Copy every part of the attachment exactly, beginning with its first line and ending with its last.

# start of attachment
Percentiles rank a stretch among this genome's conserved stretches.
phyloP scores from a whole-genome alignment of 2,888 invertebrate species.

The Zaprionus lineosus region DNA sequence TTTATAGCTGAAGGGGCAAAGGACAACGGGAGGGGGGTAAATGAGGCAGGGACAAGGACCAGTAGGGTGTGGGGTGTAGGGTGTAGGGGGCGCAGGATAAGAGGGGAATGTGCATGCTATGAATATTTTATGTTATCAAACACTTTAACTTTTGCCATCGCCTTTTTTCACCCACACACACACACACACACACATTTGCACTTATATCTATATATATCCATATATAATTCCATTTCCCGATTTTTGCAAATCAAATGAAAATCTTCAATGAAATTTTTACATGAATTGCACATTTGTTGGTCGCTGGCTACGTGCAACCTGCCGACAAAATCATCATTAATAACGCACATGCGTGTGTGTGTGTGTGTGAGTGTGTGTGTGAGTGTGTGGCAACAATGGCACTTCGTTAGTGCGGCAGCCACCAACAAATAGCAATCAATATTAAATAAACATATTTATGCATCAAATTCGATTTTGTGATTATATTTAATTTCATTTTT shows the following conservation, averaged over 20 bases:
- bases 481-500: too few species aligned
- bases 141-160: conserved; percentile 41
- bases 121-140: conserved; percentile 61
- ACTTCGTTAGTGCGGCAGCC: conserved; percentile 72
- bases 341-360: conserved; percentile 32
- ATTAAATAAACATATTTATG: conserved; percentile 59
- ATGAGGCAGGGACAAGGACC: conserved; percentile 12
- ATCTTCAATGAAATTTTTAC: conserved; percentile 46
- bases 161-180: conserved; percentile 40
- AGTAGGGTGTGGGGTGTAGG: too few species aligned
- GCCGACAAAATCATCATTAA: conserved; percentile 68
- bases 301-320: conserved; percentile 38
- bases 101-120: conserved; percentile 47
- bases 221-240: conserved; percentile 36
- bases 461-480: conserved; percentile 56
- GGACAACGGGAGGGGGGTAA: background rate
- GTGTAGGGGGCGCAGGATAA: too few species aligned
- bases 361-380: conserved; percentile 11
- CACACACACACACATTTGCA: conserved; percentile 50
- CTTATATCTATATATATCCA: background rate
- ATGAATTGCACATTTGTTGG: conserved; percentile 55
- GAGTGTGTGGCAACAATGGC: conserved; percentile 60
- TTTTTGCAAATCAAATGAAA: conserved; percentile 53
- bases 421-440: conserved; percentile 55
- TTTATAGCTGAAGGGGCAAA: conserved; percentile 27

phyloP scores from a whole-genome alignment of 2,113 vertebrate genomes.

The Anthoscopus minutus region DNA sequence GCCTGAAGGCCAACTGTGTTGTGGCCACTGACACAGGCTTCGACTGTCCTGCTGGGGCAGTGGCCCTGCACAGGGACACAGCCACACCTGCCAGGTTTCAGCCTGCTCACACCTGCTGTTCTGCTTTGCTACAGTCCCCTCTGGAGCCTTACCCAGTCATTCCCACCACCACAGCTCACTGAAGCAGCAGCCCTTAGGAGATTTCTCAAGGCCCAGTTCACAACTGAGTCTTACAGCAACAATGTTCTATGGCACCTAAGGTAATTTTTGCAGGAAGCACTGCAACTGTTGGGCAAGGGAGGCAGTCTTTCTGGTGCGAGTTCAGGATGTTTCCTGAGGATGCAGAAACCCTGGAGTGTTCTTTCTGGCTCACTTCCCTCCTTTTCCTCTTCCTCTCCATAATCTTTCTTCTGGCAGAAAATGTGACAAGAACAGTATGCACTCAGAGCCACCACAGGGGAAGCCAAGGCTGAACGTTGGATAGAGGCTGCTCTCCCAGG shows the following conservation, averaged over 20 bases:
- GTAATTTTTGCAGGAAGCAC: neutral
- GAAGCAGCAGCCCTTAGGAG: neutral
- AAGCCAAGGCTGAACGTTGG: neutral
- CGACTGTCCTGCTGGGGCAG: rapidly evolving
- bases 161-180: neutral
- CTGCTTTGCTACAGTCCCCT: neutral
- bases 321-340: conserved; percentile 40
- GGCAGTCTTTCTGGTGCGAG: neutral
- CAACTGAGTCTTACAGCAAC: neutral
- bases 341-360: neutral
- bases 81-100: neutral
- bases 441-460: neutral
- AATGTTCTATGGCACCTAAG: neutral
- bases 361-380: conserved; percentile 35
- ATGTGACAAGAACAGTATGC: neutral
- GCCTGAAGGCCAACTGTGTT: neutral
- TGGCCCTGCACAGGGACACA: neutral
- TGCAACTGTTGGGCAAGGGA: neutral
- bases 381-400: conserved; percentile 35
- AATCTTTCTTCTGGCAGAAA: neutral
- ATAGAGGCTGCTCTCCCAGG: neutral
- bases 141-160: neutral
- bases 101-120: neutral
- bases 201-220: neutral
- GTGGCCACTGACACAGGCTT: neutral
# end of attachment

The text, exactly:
Percentiles rank a stretch among this genome's conserved stretches.
phyloP scores from a whole-genome alignment of 2,888 invertebrate species.

The Zaprionus lineosus region DNA sequence TTTATAGCTGAAGGGGCAAAGGACAACGGGAGGGGGGTAAATGAGGCAGGGACAAGGACCAGTAGGGTGTGGGGTGTAGGGTGTAGGGGGCGCAGGATAAGAGGGGAATGTGCATGCTATGAATATTTTATGTTATCAAACACTTTAACTTTTGCCATCGCCTTTTTTCACCCACACACACACACACACACACATTTGCACTTATATCTATATATATCCATATATAATTCCATTTCCCGATTTTTGCAAATCAAATGAAAATCTTCAATGAAATTTTTACATGAATTGCACATTTGTTGGTCGCTGGCTACGTGCAACCTGCCGACAAAATCATCATTAATAACGCACATGCGTGTGTGTGTGTGTGTGAGTGTGTGTGTGAGTGTGTGGCAACAATGGCACTTCGTTAGTGCGGCAGCCACCAACAAATAGCAATCAATATTAAATAAACATATTTATGCATCAAATTCGATTTTGTGATTATATTTAATTTCATTTTT shows the following conservation, averaged over 20 bases:
- bases 481-500: too few species aligned
- bases 141-160: conserved; percentile 41
- bases 121-140: conserved; percentile 61
- ACTTCGTTAGTGCGGCAGCC: conserved; percentile 72
- bases 341-360: conserved; percentile 32
- ATTAAATAAACATATTTATG: conserved; percentile 59
- ATGAGGCAGGGACAAGGACC: conserved; percentile 12
- ATCTTCAATGAAATTTTTAC: conserved; percentile 46
- bases 161-180: conserved; percentile 40
- AGTAGGGTGTGGGGTGTAGG: too few species aligned
- GCCGACAAAATCATCATTAA: conserved; percentile 68
- bases 301-320: conserved; percentile 38
- bases 101-120: conserved; percentile 47
- bases 221-240: conserved; percentile 36
- bases 461-480: conserved; percentile 56
- GGACAACGGGAGGGGGGTAA: background rate
- GTGTAGGGGGCGCAGGATAA: too few species aligned
- bases 361-380: conserved; percentile 11
- CACACACACACACATTTGCA: conserved; percentile 50
- CTTATATCTATATATATCCA: background rate
- ATGAATTGCACATTTGTTGG: conserved; percentile 55
- GAGTGTGTGGCAACAATGGC: conserved; percentile 60
- TTTTTGCAAATCAAATGAAA: conserved; percentile 53
- bases 421-440: conserved; percentile 55
- TTTATAGCTGAAGGGGCAAA: conserved; percentile 27

phyloP scores from a whole-genome alignment of 2,113 vertebrate genomes.

The Anthoscopus minutus region DNA sequence GCCTGAAGGCCAACTGTGTTGTGGCCACTGACACAGGCTTCGACTGTCCTGCTGGGGCAGTGGCCCTGCACAGGGACACAGCCACACCTGCCAGGTTTCAGCCTGCTCACACCTGCTGTTCTGCTTTGCTACAGTCCCCTCTGGAGCCTTACCCAGTCATTCCCACCACCACAGCTCACTGAAGCAGCAGCCCTTAGGAGATTTCTCAAGGCCCAGTTCACAACTGAGTCTTACAGCAACAATGTTCTATGGCACCTAAGGTAATTTTTGCAGGAAGCACTGCAACTGTTGGGCAAGGGAGGCAGTCTTTCTGGTGCGAGTTCAGGATGTTTCCTGAGGATGCAGAAACCCTGGAGTGTTCTTTCTGGCTCACTTCCCTCCTTTTCCTCTTCCTCTCCATAATCTTTCTTCTGGCAGAAAATGTGACAAGAACAGTATGCACTCAGAGCCACCACAGGGGAAGCCAAGGCTGAACGTTGGATAGAGGCTGCTCTCCCAGG shows the following conservation, averaged over 20 bases:
- GTAATTTTTGCAGGAAGCAC: neutral
- GAAGCAGCAGCCCTTAGGAG: neutral
- AAGCCAAGGCTGAACGTTGG: neutral
- CGACTGTCCTGCTGGGGCAG: rapidly evolving
- bases 161-180: neutral
- CTGCTTTGCTACAGTCCCCT: neutral
- bases 321-340: conserved; percentile 40
- GGCAGTCTTTCTGGTGCGAG: neutral
- CAACTGAGTCTTACAGCAAC: neutral
- bases 341-360: neutral
- bases 81-100: neutral
- bases 441-460: neutral
- AATGTTCTATGGCACCTAAG: neutral
- bases 361-380: conserved; percentile 35
- ATGTGACAAGAACAGTATGC: neutral
- GCCTGAAGGCCAACTGTGTT: neutral
- TGGCCCTGCACAGGGACACA: neutral
- TGCAACTGTTGGGCAAGGGA: neutral
- bases 381-400: conserved; percentile 35
- AATCTTTCTTCTGGCAGAAA: neutral
- ATAGAGGCTGCTCTCCCAGG: neutral
- bases 141-160: neutral
- bases 101-120: neutral
- bases 201-220: neutral
- GTGGCCACTGACACAGGCTT: neutral